Sunday, 19 May 2013
Path to Nigerians’ Freedom By Seyi Awofeso
Nigerians mire in the horrors of a rapidly un-liveable country now adrift without much enforced rules for correct conduct, griping and moaning – as though without a means of escape.
Today, Nigerians almost wholly feel terribly locked into this violent and cruel society in rapid slippage to utter apocalypse, yet, without clarity of thought on a solution, most Nigerians become vulnerable and easily corralled and coaxed to go on a fool’s errand to brace for the amendment of the country’s Constitution as the way out.
But amending the Nigerian Constitution is no answer to the country’s pestilential thefts.
Even if these thefts were all along abetted by the people who looked the other way; shrugged and uttered dire imprecations on the official thieves, but without much else besides, as half the federal budget was proved to have been stolen in the past year, the Constitution is still not the solution to such collective neurosis.
For openers, thefts have not been occurring due to any missing clause in the country’s Constitution.
Indeed, one of the country’s popular journalists, Tola Adeniyi, had pithily written in May 2009 to locate the Nigerian messiness outside psychiatry and very bluntly stated as follows:
“You see councillors who were mere truck pushers yesterday now donating brand new jeeps to their wives or girl-friends as birthday gifts and no questions are asked. Why? In a nation of idiots, everything goes. Idiots all over the world are known to be timid people. Nigerian brand of idiots are worse than timid. They are zombies made worse by collective spell heaped on them by the day-light robbers who have imposed themselves on them."
And year in year out, Nigerians fail this same reasoning test of mentally developed human beings by failing to think and execute a fitting solution to their life-threatening problem of thefts.
In effect, thefts continue without let. And now, nothing else is possible; since neither education nor transportation; nor law and order, can be maintained or funded; or for that matter, could anything else be reformed amid a pestilence of thefts which cuts against all attempts at financing national development, because stealing un-ravels everything.
As it is, a more sensible solution to the pandemic thefts in Nigeria is not to keep discussing or hand-wringing over it, but to physically seek a speedy solution as one would do if a rapacious thief entered and stayed put in one’s neighbourhood.
To sensibly resolve the pandemic thefts now sinking Nigeria and yet avoid the usual pitfalls of counter-accusation of tribalism or religion is to follow a 4-step procedure - outside the defensive and protective structure of the current constitutional dis-order: namely-
On a state by state basis, compile the names of everyone who’s held public office since May 29, 1999; either as appointed or elected official.
On a state by state basis, all the persons so listed become liable for individual acts and omissions – including theft.
On a state by state basis, publish the investigated assets of everyone who’s held public office since May 29, 1999; either as appointed or elected official.
Subject ALL those whom the facts prove have stolen to revolutionary justice.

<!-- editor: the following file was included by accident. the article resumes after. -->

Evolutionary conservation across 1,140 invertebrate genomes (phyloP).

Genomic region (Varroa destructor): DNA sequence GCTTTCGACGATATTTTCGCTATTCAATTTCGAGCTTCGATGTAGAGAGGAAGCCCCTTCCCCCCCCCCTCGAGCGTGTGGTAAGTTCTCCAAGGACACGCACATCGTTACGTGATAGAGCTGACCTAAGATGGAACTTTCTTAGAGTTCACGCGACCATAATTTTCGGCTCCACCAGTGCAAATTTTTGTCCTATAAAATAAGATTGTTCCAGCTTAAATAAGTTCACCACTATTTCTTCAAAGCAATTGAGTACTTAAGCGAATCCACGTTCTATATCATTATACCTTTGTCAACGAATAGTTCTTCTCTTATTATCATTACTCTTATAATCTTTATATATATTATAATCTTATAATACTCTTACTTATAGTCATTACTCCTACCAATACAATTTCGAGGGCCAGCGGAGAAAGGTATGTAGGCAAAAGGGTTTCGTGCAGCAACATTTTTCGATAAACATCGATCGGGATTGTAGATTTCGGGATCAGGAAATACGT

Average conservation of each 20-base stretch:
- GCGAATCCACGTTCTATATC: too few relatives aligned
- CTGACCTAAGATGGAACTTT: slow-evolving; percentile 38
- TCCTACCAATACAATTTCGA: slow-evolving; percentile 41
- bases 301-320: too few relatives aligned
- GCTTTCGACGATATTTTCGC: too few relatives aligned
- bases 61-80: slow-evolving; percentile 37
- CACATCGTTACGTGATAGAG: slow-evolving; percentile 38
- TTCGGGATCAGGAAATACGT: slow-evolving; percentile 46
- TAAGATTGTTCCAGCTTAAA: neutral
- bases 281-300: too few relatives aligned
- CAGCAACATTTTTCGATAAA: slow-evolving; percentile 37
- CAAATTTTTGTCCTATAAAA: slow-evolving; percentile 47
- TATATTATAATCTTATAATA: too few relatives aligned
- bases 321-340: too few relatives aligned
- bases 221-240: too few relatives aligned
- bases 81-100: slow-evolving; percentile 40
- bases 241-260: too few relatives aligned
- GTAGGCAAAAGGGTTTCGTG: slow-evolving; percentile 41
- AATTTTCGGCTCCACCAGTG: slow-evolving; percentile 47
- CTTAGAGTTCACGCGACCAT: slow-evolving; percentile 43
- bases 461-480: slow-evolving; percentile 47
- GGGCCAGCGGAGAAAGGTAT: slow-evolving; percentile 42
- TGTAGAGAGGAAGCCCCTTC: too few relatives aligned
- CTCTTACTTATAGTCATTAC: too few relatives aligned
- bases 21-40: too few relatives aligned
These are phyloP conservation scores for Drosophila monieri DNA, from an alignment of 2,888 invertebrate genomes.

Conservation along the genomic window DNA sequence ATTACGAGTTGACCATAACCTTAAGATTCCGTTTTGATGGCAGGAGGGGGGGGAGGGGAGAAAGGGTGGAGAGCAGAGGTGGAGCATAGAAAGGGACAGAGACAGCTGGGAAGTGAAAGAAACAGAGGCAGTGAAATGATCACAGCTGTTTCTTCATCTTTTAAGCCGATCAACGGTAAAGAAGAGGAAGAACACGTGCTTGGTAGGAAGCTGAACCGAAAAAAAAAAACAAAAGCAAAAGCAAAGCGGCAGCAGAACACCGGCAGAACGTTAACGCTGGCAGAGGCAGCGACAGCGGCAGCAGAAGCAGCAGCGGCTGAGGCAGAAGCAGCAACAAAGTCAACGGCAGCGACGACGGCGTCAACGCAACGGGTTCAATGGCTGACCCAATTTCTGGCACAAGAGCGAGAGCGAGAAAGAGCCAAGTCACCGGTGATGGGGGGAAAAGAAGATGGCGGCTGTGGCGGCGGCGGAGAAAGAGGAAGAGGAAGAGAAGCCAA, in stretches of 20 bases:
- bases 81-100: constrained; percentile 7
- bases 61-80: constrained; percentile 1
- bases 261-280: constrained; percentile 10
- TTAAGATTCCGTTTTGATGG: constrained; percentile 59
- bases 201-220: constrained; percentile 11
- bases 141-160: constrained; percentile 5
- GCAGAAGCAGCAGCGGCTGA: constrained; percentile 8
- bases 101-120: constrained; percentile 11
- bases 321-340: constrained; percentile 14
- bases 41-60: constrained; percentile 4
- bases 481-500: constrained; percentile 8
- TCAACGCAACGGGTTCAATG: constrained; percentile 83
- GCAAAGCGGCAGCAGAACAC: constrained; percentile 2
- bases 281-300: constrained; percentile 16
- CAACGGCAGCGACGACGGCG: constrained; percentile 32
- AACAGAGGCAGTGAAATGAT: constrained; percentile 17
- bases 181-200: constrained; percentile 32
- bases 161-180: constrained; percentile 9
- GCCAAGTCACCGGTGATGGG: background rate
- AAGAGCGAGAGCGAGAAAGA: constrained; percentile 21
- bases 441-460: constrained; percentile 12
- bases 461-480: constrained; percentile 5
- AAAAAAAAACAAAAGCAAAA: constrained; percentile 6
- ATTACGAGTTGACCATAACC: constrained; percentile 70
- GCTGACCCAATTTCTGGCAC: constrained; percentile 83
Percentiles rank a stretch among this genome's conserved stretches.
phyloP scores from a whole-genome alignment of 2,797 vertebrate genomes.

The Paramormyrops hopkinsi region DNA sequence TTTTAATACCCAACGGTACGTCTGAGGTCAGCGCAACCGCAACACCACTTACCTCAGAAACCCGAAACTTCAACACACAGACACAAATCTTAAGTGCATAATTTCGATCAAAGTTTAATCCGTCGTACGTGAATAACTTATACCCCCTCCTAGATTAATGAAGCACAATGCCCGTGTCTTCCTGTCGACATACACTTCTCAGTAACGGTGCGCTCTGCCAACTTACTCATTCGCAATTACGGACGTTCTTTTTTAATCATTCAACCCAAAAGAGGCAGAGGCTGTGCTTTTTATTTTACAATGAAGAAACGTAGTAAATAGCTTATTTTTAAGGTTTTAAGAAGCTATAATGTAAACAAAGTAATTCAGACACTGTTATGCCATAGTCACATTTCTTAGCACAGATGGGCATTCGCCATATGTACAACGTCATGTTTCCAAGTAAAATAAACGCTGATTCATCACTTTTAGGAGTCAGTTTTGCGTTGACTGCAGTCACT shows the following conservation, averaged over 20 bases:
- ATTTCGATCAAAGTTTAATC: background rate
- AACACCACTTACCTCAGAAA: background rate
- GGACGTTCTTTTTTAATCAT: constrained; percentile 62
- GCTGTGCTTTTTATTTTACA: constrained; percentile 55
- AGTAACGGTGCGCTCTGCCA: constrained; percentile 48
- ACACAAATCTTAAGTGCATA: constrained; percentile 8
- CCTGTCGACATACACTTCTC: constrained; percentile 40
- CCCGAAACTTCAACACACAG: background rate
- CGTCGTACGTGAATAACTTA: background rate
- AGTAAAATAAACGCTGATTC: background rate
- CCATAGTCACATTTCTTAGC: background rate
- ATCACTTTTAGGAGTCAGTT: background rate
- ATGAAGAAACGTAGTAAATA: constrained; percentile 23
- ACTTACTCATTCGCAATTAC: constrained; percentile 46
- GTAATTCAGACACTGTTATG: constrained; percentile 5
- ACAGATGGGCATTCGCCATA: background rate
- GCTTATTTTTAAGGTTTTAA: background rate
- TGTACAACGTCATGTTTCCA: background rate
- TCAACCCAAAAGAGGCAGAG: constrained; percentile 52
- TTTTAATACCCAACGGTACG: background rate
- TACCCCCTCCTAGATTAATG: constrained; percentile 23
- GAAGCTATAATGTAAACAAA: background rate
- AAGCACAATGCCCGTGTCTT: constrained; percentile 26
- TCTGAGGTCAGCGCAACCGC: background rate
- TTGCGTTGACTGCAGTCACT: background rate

For sure, after such revolutionary cleansing of Nigeria there will then be an ethically sensible country. Then on, the surviving honest citizens may freely organize the country as they consider best.
That is the first solution – not a sovereign national conference that’s plainly irrelevant to Nigeria’s number one problem of stealing.
Indeed, all else is idle talk; for pandemic theft warrants a practical reaction as expedient solution.
In comparison with all of Nigeria’s history, the years 1999-2012 are the years of thefts. Once those years are firstly resolved, it will be easier to reach and trace backwards as far as possible; since the same rogues in the years between 1983 and 1999 more or less re-invested portions of their loot into politics to regain power from 1999 by crooked means through false votes at the taking of polls.
Without a doubt, pandemic thefts signal constitutional disorder and prove that there’s no law in Nigeria.
As example, rules governing what an attorney-general can do, or must do or avoid, are all ethical and jurisprudential questions – almost wholly absent in Nigeria. In extent of that lax, no government official is in charge of public morality in Nigeria – hence thefts thrive at will.
But because elite Nigerians lack thinking depth and prefer impression to substance, they created a title of Senior Advocate of Nigeria (SAN), to mislead the public, since SAN has nothing to do with either anyone’s knowledge of the law or the good reasoning bearing one’s legal opinion.
In that spin of deceit, with the wool drawn over the public eyes, just about any person who’s wangled the S.A.N title is inflicted on Nigeria as attorney-general; with the S.A.N title being the sole justification, rather than any known good thinking in the past or now by the person selected. Quickly then, public morality goes to the dogs on the back of that reckless way of choosing its major enforcer.
Reflecting and taking due account of Nigeria’s moral wreckage, The Punch newspaper promptly excluded the office of the federal attorney-general in looking for a solution.
The Punch rather pointedly editorialized on 9th December, 2012, as follows: